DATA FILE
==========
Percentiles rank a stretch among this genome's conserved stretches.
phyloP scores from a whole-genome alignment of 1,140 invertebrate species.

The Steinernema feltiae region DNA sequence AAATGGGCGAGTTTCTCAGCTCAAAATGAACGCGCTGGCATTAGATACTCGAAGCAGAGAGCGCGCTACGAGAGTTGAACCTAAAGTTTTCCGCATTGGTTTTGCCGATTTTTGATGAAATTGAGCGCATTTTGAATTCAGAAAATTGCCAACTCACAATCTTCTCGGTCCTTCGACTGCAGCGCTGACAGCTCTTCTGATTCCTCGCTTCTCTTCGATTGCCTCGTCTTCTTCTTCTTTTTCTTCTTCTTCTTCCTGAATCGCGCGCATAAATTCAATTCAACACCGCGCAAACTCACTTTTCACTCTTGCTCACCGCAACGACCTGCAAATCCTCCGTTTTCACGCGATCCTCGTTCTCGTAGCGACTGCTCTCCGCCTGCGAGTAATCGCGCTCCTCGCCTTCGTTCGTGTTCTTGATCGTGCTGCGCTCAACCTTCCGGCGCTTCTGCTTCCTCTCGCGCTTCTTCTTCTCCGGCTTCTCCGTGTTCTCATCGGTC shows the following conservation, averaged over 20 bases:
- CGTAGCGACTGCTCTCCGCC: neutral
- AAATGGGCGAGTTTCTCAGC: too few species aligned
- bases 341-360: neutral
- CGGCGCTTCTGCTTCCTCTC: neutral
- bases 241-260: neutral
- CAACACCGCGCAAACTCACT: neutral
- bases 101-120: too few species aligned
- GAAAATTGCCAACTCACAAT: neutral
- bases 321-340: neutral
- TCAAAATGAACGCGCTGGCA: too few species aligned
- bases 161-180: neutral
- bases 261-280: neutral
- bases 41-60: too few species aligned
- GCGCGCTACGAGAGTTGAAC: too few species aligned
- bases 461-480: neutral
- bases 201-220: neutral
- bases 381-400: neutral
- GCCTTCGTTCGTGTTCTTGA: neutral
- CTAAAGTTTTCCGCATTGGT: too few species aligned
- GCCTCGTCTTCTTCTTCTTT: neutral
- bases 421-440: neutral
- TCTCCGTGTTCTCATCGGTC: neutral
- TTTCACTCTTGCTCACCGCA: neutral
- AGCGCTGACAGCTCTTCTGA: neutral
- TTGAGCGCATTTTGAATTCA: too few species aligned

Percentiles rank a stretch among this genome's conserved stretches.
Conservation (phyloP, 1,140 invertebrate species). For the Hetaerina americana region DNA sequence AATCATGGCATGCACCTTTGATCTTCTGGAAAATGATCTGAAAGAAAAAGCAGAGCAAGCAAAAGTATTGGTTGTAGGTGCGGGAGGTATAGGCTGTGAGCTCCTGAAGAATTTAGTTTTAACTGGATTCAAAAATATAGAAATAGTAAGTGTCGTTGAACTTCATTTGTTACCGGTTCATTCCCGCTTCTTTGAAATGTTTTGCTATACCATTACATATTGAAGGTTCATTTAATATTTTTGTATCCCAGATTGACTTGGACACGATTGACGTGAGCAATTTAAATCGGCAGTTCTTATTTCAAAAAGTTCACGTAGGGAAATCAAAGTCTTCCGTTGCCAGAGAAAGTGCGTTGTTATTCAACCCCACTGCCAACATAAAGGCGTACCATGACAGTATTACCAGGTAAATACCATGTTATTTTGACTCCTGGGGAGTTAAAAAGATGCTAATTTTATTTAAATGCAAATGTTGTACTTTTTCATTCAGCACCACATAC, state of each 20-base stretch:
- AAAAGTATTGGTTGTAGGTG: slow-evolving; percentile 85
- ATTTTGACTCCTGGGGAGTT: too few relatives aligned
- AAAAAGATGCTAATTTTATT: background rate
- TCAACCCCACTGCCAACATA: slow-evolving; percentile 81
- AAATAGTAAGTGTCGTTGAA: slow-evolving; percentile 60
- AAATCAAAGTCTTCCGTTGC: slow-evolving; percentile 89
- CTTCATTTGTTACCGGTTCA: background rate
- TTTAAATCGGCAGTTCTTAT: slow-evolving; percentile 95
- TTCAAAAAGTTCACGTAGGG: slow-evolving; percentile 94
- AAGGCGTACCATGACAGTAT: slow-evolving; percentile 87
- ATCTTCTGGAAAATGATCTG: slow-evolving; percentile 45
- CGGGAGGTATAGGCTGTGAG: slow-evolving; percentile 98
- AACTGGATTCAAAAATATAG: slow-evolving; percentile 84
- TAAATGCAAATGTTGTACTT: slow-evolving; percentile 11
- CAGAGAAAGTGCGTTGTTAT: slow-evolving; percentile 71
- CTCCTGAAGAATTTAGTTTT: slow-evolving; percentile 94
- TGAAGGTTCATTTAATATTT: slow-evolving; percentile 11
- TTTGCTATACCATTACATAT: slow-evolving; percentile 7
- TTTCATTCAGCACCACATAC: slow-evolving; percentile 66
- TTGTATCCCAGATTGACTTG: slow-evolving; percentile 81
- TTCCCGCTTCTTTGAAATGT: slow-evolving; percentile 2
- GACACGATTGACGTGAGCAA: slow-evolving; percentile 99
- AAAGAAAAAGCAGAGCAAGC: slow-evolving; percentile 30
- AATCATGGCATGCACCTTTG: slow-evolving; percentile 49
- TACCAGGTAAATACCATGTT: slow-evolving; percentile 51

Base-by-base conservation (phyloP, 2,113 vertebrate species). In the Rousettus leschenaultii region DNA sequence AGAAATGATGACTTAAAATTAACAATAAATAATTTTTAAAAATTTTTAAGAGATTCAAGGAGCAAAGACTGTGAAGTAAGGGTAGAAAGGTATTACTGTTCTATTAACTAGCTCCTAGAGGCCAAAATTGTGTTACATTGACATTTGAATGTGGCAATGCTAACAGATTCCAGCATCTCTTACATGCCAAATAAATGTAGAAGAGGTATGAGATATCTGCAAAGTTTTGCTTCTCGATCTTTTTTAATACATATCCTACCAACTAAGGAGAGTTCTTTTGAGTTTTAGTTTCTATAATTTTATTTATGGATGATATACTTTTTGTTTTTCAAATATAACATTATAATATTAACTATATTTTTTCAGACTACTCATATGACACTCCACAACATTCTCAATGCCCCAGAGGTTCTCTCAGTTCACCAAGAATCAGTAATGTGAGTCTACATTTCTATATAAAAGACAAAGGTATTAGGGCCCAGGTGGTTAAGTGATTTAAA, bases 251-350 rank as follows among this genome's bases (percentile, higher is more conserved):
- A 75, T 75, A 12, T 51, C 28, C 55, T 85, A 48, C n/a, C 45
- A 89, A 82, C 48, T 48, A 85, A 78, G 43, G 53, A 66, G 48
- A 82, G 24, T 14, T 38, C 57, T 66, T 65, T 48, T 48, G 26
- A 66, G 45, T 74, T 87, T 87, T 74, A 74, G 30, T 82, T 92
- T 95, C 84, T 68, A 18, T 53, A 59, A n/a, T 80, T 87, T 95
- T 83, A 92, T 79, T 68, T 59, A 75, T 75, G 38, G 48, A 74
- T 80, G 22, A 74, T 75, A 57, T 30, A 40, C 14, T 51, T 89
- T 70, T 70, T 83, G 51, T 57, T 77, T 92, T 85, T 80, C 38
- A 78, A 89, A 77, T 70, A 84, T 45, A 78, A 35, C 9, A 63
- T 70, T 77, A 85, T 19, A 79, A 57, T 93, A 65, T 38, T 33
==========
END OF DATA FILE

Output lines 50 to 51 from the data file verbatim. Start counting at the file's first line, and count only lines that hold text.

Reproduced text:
- TTGTATCCCAGATTGACTTG: slow-evolving; percentile 81
- TTCCCGCTTCTTTGAAATGT: slow-evolving; percentile 2